JAXenter: How can entrepreneurs leverage blockchain this year? How can they capitalize on this technology?
Mike Quindazzi: Given the breadth of use cases, I think the answer here mirrors that of the opportunities for smart contracts. The limits are set only by the creativity of developers and their ability to identify real friction in existing services. Entrepreneurs best opportunity in blockchain may be in improving the infrastructure itself. In other words, future iterations of new protocols can be improved on what we have today that increase transaction throughput and speed, and lower costs. Solving those riddles today can elevate any opportunities that the technology has to achieve broad adoption moving forward.
JAXenter: Has the FinTech movement triggered a culture shift in banking or are banks resistant to change?
Mike Quindazzi: Absolutely. The FinTech landscape has evolved tremendously. In just the last two years financial institutions went from declarations of war to an understanding of the value in FinTech partnerships, licensing and acquisitions. In the next phase, financial institutions will move away from the FinTech department structure and incorporate developer-first strategic thinking across the organization structure. It is worth noting that many startups are taking note and playing nice in the sandbox (no pun intended) so as to work cooperatively with incumbents rather than aim to disrupt them.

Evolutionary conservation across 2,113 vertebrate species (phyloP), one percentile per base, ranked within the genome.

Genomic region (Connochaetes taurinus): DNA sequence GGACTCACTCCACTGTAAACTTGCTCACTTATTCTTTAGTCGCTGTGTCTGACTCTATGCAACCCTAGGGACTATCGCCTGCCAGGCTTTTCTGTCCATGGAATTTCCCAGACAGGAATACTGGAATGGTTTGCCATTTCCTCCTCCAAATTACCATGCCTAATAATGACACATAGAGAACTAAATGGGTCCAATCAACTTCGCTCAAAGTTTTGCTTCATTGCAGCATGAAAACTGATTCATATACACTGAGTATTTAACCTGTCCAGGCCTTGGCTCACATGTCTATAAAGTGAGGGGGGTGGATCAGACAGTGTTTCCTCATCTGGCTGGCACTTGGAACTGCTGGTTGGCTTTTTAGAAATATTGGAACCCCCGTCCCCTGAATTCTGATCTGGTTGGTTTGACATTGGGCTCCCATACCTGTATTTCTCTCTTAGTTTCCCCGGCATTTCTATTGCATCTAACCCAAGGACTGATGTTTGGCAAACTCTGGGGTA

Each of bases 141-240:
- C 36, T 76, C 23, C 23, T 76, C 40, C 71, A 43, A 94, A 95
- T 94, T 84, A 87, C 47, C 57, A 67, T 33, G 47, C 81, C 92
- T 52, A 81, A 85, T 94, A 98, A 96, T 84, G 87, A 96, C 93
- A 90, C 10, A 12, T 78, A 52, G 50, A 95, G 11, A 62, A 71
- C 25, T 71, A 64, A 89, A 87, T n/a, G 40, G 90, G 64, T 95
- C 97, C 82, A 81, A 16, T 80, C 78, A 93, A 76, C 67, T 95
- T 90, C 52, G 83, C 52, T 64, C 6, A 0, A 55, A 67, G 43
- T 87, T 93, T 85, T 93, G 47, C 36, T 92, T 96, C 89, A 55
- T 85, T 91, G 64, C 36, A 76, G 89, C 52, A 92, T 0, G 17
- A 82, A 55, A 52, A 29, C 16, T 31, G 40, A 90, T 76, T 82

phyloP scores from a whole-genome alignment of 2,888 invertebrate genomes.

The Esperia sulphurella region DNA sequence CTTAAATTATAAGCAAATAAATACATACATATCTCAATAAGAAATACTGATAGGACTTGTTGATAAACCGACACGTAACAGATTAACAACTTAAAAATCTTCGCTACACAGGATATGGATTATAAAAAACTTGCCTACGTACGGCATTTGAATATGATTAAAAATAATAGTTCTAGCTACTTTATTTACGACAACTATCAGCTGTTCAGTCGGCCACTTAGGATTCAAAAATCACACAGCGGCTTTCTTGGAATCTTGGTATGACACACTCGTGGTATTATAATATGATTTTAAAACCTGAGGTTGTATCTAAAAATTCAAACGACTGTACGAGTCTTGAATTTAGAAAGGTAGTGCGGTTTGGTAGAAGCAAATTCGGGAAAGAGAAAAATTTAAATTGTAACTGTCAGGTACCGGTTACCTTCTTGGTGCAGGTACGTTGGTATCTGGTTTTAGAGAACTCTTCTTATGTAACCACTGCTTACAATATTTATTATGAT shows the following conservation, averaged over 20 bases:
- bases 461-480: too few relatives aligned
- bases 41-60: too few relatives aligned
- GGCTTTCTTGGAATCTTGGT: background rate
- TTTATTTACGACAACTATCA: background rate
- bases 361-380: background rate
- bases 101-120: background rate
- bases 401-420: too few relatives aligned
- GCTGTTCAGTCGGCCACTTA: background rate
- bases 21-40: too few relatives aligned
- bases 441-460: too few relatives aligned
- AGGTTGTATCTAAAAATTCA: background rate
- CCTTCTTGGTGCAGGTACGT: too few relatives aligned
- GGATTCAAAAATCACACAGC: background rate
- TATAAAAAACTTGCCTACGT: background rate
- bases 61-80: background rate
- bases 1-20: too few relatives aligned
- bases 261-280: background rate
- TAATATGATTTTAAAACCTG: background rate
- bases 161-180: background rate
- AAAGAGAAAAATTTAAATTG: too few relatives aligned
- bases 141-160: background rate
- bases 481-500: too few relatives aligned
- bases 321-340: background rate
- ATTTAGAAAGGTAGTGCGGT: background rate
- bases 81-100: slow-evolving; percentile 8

JAXenter: What is the most mature sub-segment in FinTech right now?
Mike Quindazzi: While Insurtech found a bigger voice in 2017, the retail payments segment of the FinTech ecosystem has reached a later stage of maturity. Consumer-facing startups have largely failed to wrestle away consumers from their traditional relationships. Card-based volume continues to grow at multiples of GDP in the US, and although new models threaten to change how consumer perceive financing, we haven’t seen wide-scale adoption. Looking ahead we might see a growing number of payments start-ups pivot from B2C to B2B, focusing on opportunities to leverage their technology to improve the infrastructure that features such as real-time payments and individualized rewards programs rely on.
JAXenter: Do you think Open APIs hold the key to the future of banking? Why/why not?